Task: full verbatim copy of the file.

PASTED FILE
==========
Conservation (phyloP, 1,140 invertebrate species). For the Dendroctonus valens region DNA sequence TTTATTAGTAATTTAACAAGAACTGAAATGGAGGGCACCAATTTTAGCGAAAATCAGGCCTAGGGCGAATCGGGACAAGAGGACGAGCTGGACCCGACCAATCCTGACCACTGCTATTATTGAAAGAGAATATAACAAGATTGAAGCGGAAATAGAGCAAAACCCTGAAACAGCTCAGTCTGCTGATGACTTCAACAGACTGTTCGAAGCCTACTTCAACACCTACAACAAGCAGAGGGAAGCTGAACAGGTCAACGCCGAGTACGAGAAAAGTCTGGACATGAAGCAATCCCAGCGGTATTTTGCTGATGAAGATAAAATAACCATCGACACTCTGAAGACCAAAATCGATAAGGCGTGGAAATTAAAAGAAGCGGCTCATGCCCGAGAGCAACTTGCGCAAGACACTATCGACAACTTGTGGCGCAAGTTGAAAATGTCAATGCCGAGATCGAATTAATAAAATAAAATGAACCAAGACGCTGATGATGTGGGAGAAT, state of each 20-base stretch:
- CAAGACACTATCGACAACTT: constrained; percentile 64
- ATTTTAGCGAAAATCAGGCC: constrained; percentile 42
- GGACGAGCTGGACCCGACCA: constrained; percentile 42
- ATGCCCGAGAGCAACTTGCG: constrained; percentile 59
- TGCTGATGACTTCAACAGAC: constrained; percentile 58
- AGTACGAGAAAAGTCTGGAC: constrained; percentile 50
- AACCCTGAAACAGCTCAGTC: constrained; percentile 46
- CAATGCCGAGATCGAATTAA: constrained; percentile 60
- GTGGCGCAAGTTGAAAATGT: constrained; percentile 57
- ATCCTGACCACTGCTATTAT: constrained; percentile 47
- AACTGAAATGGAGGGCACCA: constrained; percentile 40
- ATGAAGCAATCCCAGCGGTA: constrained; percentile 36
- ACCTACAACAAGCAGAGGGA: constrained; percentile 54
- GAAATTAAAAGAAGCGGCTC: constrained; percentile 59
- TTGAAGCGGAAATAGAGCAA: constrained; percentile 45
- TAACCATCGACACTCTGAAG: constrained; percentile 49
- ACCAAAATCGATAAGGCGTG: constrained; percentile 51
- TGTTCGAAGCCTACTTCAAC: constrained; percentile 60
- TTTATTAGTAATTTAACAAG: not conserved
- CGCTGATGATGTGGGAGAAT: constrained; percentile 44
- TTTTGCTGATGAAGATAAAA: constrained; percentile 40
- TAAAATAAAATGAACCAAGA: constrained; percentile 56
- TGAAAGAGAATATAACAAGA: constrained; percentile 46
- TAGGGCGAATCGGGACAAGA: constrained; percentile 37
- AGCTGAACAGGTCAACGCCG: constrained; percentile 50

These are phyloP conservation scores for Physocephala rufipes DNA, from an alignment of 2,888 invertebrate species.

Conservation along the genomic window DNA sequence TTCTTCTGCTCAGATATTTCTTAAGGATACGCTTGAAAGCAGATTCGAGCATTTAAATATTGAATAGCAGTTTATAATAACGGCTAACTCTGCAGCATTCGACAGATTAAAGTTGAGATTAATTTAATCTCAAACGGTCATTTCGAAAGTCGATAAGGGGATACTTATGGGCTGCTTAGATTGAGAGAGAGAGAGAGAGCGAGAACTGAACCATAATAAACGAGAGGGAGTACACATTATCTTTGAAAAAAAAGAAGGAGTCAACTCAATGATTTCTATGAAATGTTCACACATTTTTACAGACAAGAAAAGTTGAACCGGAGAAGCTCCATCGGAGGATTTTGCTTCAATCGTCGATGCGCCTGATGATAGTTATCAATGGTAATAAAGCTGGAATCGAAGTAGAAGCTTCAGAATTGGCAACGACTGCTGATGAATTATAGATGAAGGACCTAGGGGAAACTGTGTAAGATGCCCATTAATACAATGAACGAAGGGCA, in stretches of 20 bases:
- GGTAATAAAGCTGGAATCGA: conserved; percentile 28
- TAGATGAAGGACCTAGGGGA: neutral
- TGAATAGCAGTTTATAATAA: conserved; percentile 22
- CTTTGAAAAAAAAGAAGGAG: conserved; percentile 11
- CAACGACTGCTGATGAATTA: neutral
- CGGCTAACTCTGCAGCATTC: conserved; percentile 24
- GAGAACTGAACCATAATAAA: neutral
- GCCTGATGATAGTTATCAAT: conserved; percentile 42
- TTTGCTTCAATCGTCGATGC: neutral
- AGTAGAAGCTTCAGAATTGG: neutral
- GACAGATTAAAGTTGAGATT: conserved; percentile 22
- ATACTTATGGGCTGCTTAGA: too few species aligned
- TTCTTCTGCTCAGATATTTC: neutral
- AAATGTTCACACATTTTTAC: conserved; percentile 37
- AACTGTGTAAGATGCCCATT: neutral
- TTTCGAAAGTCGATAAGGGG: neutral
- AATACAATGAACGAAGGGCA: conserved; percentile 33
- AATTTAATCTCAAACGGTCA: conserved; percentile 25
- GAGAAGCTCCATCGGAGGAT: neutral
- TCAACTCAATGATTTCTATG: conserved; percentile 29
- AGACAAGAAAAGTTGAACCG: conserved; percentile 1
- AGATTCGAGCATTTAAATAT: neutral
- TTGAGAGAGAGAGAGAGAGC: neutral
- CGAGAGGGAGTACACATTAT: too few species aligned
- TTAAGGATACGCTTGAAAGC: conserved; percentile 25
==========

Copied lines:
Conservation (phyloP, 1,140 invertebrate species). For the Dendroctonus valens region DNA sequence TTTATTAGTAATTTAACAAGAACTGAAATGGAGGGCACCAATTTTAGCGAAAATCAGGCCTAGGGCGAATCGGGACAAGAGGACGAGCTGGACCCGACCAATCCTGACCACTGCTATTATTGAAAGAGAATATAACAAGATTGAAGCGGAAATAGAGCAAAACCCTGAAACAGCTCAGTCTGCTGATGACTTCAACAGACTGTTCGAAGCCTACTTCAACACCTACAACAAGCAGAGGGAAGCTGAACAGGTCAACGCCGAGTACGAGAAAAGTCTGGACATGAAGCAATCCCAGCGGTATTTTGCTGATGAAGATAAAATAACCATCGACACTCTGAAGACCAAAATCGATAAGGCGTGGAAATTAAAAGAAGCGGCTCATGCCCGAGAGCAACTTGCGCAAGACACTATCGACAACTTGTGGCGCAAGTTGAAAATGTCAATGCCGAGATCGAATTAATAAAATAAAATGAACCAAGACGCTGATGATGTGGGAGAAT, state of each 20-base stretch:
- CAAGACACTATCGACAACTT: constrained; percentile 64
- ATTTTAGCGAAAATCAGGCC: constrained; percentile 42
- GGACGAGCTGGACCCGACCA: constrained; percentile 42
- ATGCCCGAGAGCAACTTGCG: constrained; percentile 59
- TGCTGATGACTTCAACAGAC: constrained; percentile 58
- AGTACGAGAAAAGTCTGGAC: constrained; percentile 50
- AACCCTGAAACAGCTCAGTC: constrained; percentile 46
- CAATGCCGAGATCGAATTAA: constrained; percentile 60
- GTGGCGCAAGTTGAAAATGT: constrained; percentile 57
- ATCCTGACCACTGCTATTAT: constrained; percentile 47
- AACTGAAATGGAGGGCACCA: constrained; percentile 40
- ATGAAGCAATCCCAGCGGTA: constrained; percentile 36
- ACCTACAACAAGCAGAGGGA: constrained; percentile 54
- GAAATTAAAAGAAGCGGCTC: constrained; percentile 59
- TTGAAGCGGAAATAGAGCAA: constrained; percentile 45
- TAACCATCGACACTCTGAAG: constrained; percentile 49
- ACCAAAATCGATAAGGCGTG: constrained; percentile 51
- TGTTCGAAGCCTACTTCAAC: constrained; percentile 60
- TTTATTAGTAATTTAACAAG: not conserved
- CGCTGATGATGTGGGAGAAT: constrained; percentile 44
- TTTTGCTGATGAAGATAAAA: constrained; percentile 40
- TAAAATAAAATGAACCAAGA: constrained; percentile 56
- TGAAAGAGAATATAACAAGA: constrained; percentile 46
- TAGGGCGAATCGGGACAAGA: constrained; percentile 37
- AGCTGAACAGGTCAACGCCG: constrained; percentile 50

These are phyloP conservation scores for Physocephala rufipes DNA, from an alignment of 2,888 invertebrate species.

Conservation along the genomic window DNA sequence TTCTTCTGCTCAGATATTTCTTAAGGATACGCTTGAAAGCAGATTCGAGCATTTAAATATTGAATAGCAGTTTATAATAACGGCTAACTCTGCAGCATTCGACAGATTAAAGTTGAGATTAATTTAATCTCAAACGGTCATTTCGAAAGTCGATAAGGGGATACTTATGGGCTGCTTAGATTGAGAGAGAGAGAGAGAGCGAGAACTGAACCATAATAAACGAGAGGGAGTACACATTATCTTTGAAAAAAAAGAAGGAGTCAACTCAATGATTTCTATGAAATGTTCACACATTTTTACAGACAAGAAAAGTTGAACCGGAGAAGCTCCATCGGAGGATTTTGCTTCAATCGTCGATGCGCCTGATGATAGTTATCAATGGTAATAAAGCTGGAATCGAAGTAGAAGCTTCAGAATTGGCAACGACTGCTGATGAATTATAGATGAAGGACCTAGGGGAAACTGTGTAAGATGCCCATTAATACAATGAACGAAGGGCA, in stretches of 20 bases:
- GGTAATAAAGCTGGAATCGA: conserved; percentile 28
- TAGATGAAGGACCTAGGGGA: neutral
- TGAATAGCAGTTTATAATAA: conserved; percentile 22
- CTTTGAAAAAAAAGAAGGAG: conserved; percentile 11
- CAACGACTGCTGATGAATTA: neutral
- CGGCTAACTCTGCAGCATTC: conserved; percentile 24
- GAGAACTGAACCATAATAAA: neutral
- GCCTGATGATAGTTATCAAT: conserved; percentile 42
- TTTGCTTCAATCGTCGATGC: neutral
- AGTAGAAGCTTCAGAATTGG: neutral
- GACAGATTAAAGTTGAGATT: conserved; percentile 22
- ATACTTATGGGCTGCTTAGA: too few species aligned
- TTCTTCTGCTCAGATATTTC: neutral
- AAATGTTCACACATTTTTAC: conserved; percentile 37
- AACTGTGTAAGATGCCCATT: neutral
- TTTCGAAAGTCGATAAGGGG: neutral
- AATACAATGAACGAAGGGCA: conserved; percentile 33
- AATTTAATCTCAAACGGTCA: conserved; percentile 25
- GAGAAGCTCCATCGGAGGAT: neutral
- TCAACTCAATGATTTCTATG: conserved; percentile 29
- AGACAAGAAAAGTTGAACCG: conserved; percentile 1
- AGATTCGAGCATTTAAATAT: neutral
- TTGAGAGAGAGAGAGAGAGC: neutral
- CGAGAGGGAGTACACATTAT: too few species aligned
- TTAAGGATACGCTTGAAAGC: conserved; percentile 25